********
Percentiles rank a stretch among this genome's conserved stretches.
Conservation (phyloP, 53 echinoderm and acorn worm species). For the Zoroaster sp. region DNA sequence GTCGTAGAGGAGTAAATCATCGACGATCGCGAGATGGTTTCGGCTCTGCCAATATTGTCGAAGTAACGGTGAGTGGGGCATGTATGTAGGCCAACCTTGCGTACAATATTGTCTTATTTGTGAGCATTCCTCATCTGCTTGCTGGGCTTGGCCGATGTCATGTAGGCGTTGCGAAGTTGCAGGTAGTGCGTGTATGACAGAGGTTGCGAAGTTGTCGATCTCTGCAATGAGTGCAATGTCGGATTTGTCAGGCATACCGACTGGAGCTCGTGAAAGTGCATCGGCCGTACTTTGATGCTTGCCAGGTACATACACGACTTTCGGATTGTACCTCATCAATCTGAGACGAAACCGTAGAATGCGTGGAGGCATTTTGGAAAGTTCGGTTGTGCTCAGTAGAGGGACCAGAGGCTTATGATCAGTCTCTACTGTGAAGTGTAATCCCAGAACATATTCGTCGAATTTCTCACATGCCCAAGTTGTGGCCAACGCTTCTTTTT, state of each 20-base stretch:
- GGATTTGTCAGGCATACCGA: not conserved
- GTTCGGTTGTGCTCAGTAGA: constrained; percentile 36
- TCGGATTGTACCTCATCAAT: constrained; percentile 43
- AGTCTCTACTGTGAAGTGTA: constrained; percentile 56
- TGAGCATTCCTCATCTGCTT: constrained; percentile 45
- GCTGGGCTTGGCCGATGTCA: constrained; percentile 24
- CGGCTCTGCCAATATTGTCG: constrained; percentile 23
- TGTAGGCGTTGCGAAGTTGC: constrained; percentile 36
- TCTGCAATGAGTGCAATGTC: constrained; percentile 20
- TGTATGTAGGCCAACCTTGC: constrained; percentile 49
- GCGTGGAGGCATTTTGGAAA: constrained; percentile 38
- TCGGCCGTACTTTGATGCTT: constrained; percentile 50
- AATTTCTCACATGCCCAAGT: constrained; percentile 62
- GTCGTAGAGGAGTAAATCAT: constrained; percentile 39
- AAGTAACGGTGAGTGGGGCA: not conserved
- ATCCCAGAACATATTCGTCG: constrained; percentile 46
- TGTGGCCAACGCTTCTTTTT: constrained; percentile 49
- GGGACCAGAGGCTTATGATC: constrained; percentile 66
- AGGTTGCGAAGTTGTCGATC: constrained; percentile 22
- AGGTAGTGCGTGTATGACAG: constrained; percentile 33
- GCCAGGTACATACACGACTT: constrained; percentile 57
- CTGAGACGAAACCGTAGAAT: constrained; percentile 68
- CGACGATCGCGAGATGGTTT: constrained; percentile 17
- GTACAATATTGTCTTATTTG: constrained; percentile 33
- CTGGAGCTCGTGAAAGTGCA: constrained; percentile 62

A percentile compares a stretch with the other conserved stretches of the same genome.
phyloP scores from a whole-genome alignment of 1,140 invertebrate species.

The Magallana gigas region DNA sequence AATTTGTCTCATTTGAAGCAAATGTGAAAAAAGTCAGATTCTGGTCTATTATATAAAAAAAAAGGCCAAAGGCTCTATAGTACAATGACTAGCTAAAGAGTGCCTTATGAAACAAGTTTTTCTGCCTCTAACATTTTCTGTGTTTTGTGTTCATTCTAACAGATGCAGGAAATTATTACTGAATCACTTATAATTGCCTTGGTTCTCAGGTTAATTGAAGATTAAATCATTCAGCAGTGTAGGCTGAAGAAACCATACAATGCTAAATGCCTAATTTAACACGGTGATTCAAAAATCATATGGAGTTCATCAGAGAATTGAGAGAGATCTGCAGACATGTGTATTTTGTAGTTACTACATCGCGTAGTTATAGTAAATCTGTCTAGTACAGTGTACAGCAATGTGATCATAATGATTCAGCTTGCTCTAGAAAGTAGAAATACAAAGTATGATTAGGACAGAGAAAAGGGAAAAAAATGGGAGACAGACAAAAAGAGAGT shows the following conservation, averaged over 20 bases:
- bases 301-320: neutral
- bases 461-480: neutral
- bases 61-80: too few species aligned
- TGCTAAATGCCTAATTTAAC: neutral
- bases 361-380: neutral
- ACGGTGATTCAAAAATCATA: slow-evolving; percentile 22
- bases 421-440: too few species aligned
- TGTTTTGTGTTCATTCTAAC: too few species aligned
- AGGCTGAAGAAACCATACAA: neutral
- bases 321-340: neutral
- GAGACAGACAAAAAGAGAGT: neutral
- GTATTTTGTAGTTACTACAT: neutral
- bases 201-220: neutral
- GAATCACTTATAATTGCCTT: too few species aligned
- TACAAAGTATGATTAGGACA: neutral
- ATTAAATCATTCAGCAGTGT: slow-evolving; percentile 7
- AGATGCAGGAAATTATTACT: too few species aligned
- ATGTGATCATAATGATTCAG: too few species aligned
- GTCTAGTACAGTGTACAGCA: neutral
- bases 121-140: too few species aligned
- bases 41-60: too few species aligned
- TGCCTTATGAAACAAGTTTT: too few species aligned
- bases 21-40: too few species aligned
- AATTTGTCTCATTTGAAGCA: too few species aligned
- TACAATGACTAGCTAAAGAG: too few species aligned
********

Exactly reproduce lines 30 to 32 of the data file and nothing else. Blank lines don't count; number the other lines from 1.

The Magallana gigas region DNA sequence AATTTGTCTCATTTGAAGCAAATGTGAAAAAAGTCAGATTCTGGTCTATTATATAAAAAAAAAGGCCAAAGGCTCTATAGTACAATGACTAGCTAAAGAGTGCCTTATGAAACAAGTTTTTCTGCCTCTAACATTTTCTGTGTTTTGTGTTCATTCTAACAGATGCAGGAAATTATTACTGAATCACTTATAATTGCCTTGGTTCTCAGGTTAATTGAAGATTAAATCATTCAGCAGTGTAGGCTGAAGAAACCATACAATGCTAAATGCCTAATTTAACACGGTGATTCAAAAATCATATGGAGTTCATCAGAGAATTGAGAGAGATCTGCAGACATGTGTATTTTGTAGTTACTACATCGCGTAGTTATAGTAAATCTGTCTAGTACAGTGTACAGCAATGTGATCATAATGATTCAGCTTGCTCTAGAAAGTAGAAATACAAAGTATGATTAGGACAGAGAAAAGGGAAAAAAATGGGAGACAGACAAAAAGAGAGT shows the following conservation, averaged over 20 bases:
- bases 301-320: neutral
- bases 461-480: neutral